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  • Writer's pictureTina Marie


By Tina Marie Marsden - July 13, 2021

An unexpected medical emergency can land you in the back of an ambulance, emergency room, or once again in a hospital.  Sometimes it’s no big deal, while other times it can make you feel like throwing in the towel. How we cope can greatly depend on the situation at hand. However, I’ve learned many times that we have more control over these matters than we think.

The matter

Most recently I found myself in the back of an ambulance for the second time in 60 days. My first thought, “This can’t be happening again.” The next, “Why is this happening again?” Just like that, I’m rushed with a range of emotions.

My initial feeling was fear mostly due to the unknown. From there I went to hurt and sadness. With everything I’ve overcome you’d think I’d be used to the unexpected detours by now. With so many questions yet to be answered I could feel the anger and frustration beginning to set in.

I had to reel it all in. After gathering my thoughts I was able to regain control of my mind. Literally!

Controlling my mind

I began to process the situation at hand. I had experienced another episode of AFib which is new for me. However, I was conscious and able to detail the moments leading up to my medical event to first responders. Both positives.

Back in a normal heart rhythm, my blood pressure looked good, and my oxygen level was at 100%. After testing and labs, my bloodwork came back normal. By all accounts, this was an isolated event. After a thorough evaluation I was back home within three hours (My LVAD does come with some perks! Lol.). While I acknowledge my feelings and their purpose, being able to control my thoughts at the onset of a heart event is another matter.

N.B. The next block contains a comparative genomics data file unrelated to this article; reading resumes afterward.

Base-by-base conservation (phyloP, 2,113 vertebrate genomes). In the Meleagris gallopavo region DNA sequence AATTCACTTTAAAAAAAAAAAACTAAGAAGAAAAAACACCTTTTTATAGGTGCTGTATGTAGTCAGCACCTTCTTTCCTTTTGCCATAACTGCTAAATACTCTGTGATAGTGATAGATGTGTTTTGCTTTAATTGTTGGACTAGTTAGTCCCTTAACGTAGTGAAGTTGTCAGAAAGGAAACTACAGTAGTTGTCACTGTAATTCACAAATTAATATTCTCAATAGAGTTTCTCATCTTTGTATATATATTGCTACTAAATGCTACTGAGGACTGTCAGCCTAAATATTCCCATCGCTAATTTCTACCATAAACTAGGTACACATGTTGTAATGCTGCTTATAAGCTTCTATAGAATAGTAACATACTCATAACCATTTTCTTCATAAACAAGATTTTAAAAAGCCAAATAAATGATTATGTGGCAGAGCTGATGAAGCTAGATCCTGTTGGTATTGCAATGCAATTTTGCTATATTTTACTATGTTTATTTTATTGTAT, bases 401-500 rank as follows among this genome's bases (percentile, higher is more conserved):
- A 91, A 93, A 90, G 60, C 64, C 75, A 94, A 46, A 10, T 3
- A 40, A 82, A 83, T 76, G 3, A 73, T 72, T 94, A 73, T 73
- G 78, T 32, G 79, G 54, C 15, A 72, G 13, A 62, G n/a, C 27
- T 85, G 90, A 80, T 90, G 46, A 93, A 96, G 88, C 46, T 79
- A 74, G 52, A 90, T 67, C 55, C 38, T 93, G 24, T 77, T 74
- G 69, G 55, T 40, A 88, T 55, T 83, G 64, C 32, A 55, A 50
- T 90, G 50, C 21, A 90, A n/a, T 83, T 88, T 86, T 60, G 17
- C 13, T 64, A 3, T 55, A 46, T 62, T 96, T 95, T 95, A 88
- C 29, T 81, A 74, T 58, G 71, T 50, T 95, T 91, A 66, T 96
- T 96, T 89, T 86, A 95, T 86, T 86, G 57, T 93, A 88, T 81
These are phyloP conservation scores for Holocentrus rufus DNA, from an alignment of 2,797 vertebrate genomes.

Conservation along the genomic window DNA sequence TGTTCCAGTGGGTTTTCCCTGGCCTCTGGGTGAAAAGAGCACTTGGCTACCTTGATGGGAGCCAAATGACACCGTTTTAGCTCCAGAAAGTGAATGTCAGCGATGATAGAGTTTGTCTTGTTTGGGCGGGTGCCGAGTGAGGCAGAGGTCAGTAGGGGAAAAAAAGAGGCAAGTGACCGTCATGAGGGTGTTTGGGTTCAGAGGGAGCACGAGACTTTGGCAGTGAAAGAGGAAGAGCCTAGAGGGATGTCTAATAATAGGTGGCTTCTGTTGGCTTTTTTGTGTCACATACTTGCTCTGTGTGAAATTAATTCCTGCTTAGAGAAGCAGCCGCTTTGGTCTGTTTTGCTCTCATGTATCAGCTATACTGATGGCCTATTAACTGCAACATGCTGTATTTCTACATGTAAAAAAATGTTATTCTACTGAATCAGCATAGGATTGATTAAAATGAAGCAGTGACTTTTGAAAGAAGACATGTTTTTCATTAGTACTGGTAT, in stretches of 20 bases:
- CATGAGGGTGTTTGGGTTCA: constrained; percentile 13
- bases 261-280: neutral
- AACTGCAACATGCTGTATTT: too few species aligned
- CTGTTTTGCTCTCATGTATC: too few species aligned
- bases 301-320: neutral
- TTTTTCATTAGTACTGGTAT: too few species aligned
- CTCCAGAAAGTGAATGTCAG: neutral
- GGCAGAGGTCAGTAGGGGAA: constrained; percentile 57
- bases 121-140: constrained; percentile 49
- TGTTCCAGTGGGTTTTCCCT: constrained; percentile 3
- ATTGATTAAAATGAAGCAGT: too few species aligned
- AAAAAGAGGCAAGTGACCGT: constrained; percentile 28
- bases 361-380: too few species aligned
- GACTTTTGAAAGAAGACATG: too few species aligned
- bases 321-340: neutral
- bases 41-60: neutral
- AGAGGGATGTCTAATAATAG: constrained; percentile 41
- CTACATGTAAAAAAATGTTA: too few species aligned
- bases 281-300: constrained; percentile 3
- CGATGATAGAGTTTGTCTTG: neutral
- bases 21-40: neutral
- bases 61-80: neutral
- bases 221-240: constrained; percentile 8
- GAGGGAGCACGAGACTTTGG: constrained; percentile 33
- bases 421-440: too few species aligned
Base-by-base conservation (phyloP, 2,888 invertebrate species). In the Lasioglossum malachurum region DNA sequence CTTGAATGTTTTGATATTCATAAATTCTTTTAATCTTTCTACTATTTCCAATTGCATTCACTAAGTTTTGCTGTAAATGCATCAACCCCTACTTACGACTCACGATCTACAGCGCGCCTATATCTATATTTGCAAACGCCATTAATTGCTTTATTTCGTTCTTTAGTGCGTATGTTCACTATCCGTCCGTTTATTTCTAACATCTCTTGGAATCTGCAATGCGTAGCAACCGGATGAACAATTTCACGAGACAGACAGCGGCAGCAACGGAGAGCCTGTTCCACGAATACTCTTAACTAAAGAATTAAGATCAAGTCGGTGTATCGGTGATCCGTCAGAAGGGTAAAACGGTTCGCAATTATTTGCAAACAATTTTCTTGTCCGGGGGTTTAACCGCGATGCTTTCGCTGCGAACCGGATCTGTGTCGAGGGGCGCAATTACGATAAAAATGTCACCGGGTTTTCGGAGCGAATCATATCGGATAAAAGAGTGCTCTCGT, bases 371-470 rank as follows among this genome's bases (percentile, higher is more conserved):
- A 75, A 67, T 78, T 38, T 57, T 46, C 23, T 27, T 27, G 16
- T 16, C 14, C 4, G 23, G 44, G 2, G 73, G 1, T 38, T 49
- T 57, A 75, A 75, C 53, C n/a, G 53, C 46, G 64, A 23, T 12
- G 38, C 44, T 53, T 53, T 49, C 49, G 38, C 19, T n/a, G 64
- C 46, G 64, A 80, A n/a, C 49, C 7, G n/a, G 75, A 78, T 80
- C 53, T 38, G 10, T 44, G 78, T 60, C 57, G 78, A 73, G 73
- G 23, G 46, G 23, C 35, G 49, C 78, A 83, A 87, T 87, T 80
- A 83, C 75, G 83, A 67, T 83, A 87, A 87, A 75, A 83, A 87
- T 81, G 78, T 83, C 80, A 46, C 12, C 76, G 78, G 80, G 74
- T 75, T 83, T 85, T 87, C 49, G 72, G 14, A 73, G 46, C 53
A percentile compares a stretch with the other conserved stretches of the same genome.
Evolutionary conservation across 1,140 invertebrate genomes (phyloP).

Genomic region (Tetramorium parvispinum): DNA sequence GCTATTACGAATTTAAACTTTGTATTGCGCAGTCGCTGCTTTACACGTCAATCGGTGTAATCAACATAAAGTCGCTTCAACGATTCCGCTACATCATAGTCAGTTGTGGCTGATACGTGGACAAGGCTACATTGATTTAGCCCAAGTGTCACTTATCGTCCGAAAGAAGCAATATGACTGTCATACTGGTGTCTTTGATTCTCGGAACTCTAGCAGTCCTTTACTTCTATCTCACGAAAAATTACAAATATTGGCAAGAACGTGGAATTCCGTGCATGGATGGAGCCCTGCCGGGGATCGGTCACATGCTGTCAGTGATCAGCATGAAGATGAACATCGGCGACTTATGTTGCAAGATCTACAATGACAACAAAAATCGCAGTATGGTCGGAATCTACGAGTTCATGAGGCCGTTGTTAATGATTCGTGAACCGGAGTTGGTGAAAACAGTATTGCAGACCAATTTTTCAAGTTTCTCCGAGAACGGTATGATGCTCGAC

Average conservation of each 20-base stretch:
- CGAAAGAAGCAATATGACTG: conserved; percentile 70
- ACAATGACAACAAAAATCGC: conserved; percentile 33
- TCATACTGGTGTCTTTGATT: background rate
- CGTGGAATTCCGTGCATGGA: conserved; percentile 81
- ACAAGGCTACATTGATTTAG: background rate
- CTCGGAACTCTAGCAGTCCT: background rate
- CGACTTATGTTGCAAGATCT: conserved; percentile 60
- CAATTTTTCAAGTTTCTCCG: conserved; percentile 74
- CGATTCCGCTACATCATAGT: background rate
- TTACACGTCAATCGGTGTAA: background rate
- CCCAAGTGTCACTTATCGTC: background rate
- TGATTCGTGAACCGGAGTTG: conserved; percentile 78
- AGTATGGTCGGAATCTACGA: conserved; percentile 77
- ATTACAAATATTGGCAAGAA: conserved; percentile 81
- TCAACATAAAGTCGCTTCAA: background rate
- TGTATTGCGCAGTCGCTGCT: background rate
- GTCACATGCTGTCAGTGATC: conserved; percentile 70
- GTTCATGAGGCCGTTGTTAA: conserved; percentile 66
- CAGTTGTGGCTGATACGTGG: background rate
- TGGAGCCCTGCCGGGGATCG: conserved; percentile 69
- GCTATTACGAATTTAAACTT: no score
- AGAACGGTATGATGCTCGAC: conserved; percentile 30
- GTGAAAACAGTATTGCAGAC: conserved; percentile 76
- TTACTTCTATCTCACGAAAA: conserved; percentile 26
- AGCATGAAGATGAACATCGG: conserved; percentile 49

That initial fear was real and understandable. Acknowledging my feelings is something I don’t take lightly. Once back home I had a conversation with myself. Why did I get so upset and where did the fear come from? Why did I allow my thoughts to scramble all over the place? These were all valid concerns, just like my initial thoughts themselves. Overcoming advanced heart failure is an adventure all its own. So, what could I do differently in case of another event?

This too shall pass

I’ve come to this place where I’m constantly learning that my initial reactions and thoughts can directly affect the matter at hand. I’ve implemented these two first steps. Pray and breathe while contacting my medical team or 911. Next, I repeat positive affirmations to myself. “This too shall pass.” “You are protected.” My faith has and continues to be at the forefront in all I do.

Sometimes these things can all sound quite simple, other times they seem easier said than done; but I’ve learned it is possible! I’m constantly growing on this journey; and I understand that protecting my mind, managing how I cope with it, and controlling the unexpected can shift that detour back on track. This can then lead to momentum in a new and healthier direction.

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